In Gay the defendant was found guilty of burglary (§ 459), assault with a deadly weapon (§ 245), and three sex offense (§§ 288a, 286 and 261, subd. (4)). There, however, the defendant was sentenced to concurrent terms on all five counts. The reviewing court held that, since the defendant's purpose in entering the home was the commission of the three sex offenses and the knife was used to gain entrance into the house and to compel submission to the sex offenses, the burglary and assault were incident to and the means by which the sex offenses were accomplished, and that therefore the defendant could not be punished for the burglary, the assault, and the three sex offenses. Noting that the defendant “probably could be sentenced for each of the three distinct sex offenses,” upon the authority of Slobodion, and noting that “It is arguably that concurrent sentences for the three sex offenses amount to greater punishment than the single sentence for burglary, which carries the same maximum of life imprisonment, but a higher minimum term than any of the group of three” (230 Cal.App.2d p. 105, 40 Cal.Rptr. p. 781), the appellate court reversed the judgment insofar as it imposed sentence for the assault and the three sex offenses because the Attorney General conceded, and the defendant did not dispute, that the first degree burglary sentence was greater than those for the three sex offenses as a group.6
In the present case the maximum punishment for first degree burglary is life imprisonment and the minimum not less than five years (§§ 461, subd. (1), 671); for rape, the maximum punishment is life imprisonment and the minimum not less than three years (§§ 264, 671); and for a violation of section 288a under the circumstances of this case, the maximum is 15 years and the minimum three years (§ 288a). It is apparent, therefore, that as between a single sentence for first degree burglary and a single sentence for rape the former is more serious because, while the maximum for both is life imprisonment rape is punishable by a lesser minimum sentence than burglary. But here we have a single sentence for burglary as opposed to three sentences for the sex offenses. In determining which is the more serious offense for which punishment is to be imposed we look to the offense subject to the greater punishment commensurate with the defendant's criminal liability. (See Neal v. State of California, supra, 55 Cal.2d p. 20, 9 Cal.Rptr. 607, 357 P.2d 839; People v. McFarland, supra, 58 Cal.2d p. 763, 26 Cal.Rptr. 473, 376 P.2d 449; People v. Hicks, supra, 63 Cal.2d p. 766, 48 Cal.Rptr. 139, 408 P.2d 747; People v. Gay, supra, 230 Cal.App.2d p. 105, 40 Cal.Rptr. 778.) Of the two opposites involved there the sex offenses as a group are more culpable than the offense of burglary, and, as such, are subject to the greater punishment because the maximum sentence that can be imposed for thee offenses is greater than that for the single offense of burglary.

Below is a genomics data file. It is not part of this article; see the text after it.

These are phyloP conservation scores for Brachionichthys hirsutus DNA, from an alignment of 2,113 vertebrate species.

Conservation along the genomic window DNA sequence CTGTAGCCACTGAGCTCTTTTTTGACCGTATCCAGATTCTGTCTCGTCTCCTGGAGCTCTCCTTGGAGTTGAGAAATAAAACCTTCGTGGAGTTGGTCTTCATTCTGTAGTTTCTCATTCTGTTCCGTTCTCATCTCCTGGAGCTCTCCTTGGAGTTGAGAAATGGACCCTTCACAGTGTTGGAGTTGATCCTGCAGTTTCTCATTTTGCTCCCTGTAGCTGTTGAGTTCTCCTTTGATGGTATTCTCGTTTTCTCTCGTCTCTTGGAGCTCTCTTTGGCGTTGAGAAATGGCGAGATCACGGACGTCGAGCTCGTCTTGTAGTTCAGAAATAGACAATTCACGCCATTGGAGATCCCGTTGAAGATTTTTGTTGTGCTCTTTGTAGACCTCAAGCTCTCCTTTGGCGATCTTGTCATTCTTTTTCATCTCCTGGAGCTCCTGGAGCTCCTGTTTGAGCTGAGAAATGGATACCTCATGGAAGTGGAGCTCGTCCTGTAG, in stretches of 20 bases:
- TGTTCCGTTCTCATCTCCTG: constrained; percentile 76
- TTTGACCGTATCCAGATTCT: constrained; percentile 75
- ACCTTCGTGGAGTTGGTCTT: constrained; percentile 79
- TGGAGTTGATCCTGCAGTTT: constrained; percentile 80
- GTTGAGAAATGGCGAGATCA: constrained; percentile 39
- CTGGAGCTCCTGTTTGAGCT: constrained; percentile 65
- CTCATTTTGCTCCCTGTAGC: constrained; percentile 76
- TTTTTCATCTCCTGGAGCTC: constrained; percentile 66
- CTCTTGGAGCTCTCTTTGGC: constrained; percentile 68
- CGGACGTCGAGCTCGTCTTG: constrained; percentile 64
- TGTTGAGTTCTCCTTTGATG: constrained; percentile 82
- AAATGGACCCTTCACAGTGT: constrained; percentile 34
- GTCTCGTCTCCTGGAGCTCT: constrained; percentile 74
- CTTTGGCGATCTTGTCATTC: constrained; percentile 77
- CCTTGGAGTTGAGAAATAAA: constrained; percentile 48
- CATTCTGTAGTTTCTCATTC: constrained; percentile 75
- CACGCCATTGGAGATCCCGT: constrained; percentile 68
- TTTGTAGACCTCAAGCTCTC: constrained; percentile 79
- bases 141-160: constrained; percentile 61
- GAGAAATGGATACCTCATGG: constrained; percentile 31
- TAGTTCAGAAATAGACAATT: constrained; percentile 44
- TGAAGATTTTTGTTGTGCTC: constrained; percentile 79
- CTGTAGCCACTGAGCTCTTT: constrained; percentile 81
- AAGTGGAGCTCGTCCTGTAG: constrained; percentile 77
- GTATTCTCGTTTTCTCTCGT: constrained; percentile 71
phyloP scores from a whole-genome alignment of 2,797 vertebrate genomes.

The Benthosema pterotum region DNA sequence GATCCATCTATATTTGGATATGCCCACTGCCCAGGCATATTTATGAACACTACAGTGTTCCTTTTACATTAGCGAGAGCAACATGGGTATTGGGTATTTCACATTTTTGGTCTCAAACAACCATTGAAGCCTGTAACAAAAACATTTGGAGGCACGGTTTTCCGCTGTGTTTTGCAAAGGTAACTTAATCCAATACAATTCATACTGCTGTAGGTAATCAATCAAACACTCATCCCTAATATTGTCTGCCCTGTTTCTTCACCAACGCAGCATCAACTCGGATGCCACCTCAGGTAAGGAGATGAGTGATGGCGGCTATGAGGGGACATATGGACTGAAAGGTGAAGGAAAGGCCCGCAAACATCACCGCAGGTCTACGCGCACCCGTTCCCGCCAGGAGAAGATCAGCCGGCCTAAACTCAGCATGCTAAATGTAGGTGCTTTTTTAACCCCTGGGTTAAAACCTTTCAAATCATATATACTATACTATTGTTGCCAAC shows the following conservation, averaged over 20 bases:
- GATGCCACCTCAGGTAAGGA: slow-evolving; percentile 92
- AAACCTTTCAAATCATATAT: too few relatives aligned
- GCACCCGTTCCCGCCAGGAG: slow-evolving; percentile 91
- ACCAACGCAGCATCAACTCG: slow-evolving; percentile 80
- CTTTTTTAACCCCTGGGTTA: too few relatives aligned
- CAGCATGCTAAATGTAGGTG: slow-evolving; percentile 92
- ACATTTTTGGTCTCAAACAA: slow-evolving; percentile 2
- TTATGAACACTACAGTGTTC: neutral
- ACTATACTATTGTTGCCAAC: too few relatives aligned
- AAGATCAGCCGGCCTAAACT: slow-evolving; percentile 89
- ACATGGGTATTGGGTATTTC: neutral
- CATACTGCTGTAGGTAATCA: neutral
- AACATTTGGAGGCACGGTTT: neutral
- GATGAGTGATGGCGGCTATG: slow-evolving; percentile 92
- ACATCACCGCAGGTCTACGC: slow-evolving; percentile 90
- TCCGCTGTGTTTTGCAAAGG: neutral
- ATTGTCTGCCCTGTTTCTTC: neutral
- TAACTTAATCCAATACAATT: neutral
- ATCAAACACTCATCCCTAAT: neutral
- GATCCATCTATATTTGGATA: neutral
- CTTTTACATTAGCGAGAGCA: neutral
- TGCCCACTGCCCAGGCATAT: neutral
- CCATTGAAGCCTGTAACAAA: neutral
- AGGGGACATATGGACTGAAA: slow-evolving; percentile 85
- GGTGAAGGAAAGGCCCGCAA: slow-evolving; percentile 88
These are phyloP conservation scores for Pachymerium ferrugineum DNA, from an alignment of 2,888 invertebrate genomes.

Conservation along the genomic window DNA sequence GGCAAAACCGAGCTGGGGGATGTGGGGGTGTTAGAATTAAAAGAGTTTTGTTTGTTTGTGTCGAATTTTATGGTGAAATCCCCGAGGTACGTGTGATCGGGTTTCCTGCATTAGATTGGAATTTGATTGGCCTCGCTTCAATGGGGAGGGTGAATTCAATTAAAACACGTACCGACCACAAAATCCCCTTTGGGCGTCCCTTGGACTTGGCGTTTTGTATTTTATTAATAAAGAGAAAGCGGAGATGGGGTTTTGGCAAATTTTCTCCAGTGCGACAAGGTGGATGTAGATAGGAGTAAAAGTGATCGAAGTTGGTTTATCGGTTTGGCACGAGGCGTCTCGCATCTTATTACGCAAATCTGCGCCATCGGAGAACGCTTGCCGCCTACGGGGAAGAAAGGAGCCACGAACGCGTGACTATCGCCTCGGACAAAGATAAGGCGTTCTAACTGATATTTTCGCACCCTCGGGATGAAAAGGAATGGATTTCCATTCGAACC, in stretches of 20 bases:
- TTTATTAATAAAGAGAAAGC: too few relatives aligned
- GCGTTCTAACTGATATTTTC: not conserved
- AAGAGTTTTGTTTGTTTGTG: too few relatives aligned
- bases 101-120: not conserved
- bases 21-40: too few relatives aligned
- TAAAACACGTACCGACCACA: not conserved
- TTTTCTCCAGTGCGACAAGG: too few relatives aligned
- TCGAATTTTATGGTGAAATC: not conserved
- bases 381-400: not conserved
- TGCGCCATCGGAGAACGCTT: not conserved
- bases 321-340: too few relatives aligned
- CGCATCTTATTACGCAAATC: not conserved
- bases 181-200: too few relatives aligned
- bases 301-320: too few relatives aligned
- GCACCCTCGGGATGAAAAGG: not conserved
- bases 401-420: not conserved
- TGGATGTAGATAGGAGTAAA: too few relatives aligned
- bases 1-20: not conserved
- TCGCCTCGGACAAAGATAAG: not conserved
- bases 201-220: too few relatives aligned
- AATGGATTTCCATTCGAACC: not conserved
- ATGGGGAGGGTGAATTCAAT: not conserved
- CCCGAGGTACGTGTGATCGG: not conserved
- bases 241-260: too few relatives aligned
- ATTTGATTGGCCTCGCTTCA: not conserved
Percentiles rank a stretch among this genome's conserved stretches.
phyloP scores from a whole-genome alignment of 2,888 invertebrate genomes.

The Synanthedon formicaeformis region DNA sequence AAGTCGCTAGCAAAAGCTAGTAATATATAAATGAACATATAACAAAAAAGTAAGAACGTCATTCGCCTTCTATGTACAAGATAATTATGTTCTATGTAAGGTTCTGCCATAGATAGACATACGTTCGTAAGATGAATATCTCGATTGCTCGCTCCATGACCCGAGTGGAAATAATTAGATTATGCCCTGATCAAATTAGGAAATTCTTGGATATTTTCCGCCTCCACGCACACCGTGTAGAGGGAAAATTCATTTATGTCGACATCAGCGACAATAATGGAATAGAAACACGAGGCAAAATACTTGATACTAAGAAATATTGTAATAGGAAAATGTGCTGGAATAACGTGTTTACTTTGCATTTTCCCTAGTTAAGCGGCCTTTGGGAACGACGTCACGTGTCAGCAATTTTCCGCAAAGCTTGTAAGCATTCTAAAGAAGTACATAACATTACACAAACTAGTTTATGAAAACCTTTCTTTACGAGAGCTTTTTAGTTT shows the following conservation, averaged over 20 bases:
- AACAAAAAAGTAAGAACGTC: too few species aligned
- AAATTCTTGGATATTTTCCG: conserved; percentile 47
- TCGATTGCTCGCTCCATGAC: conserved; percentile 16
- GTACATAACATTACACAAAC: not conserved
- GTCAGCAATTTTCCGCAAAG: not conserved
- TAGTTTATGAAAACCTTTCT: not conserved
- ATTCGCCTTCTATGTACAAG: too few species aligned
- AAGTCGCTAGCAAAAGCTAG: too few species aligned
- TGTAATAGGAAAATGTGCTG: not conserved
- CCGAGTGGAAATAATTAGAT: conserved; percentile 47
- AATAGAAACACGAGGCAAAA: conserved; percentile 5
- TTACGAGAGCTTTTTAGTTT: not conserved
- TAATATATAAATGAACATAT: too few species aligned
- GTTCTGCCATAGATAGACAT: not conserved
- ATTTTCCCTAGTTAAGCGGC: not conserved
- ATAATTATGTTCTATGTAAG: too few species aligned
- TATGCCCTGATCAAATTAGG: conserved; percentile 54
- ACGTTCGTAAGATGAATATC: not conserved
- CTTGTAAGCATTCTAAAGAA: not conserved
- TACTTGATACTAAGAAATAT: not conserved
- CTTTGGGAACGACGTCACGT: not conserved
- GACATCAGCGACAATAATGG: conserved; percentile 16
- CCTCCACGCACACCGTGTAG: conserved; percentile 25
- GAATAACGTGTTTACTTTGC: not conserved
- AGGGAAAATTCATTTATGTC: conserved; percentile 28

The Hicks the maximum sentence for the three sex offense, which were determined to be separate and distinct, was held to be greater than that for the burglary. As opposed to the maximum of life imprisonment for burglary the three sex offenses were there held to amount to a life term (for violation of § 286) plus 30 years' imprisonment (for two counts of violating § 288a). Similarly, in the instant case petitioner was subject to punishment for the sex offenses which could amount to two life terms (for two counts of violating § 261, subd. (4)), plus 15 years imprisonment (for violating § 288a). Since sentences were imposed, although concurrently, for each of these sex offenses we conclude that petitioner's punishment therefor was greater than the sentence for burglary. Accordingly, we conclude that since the sentence for the burglary is less serious the sentence imposed for its violation must be set aside.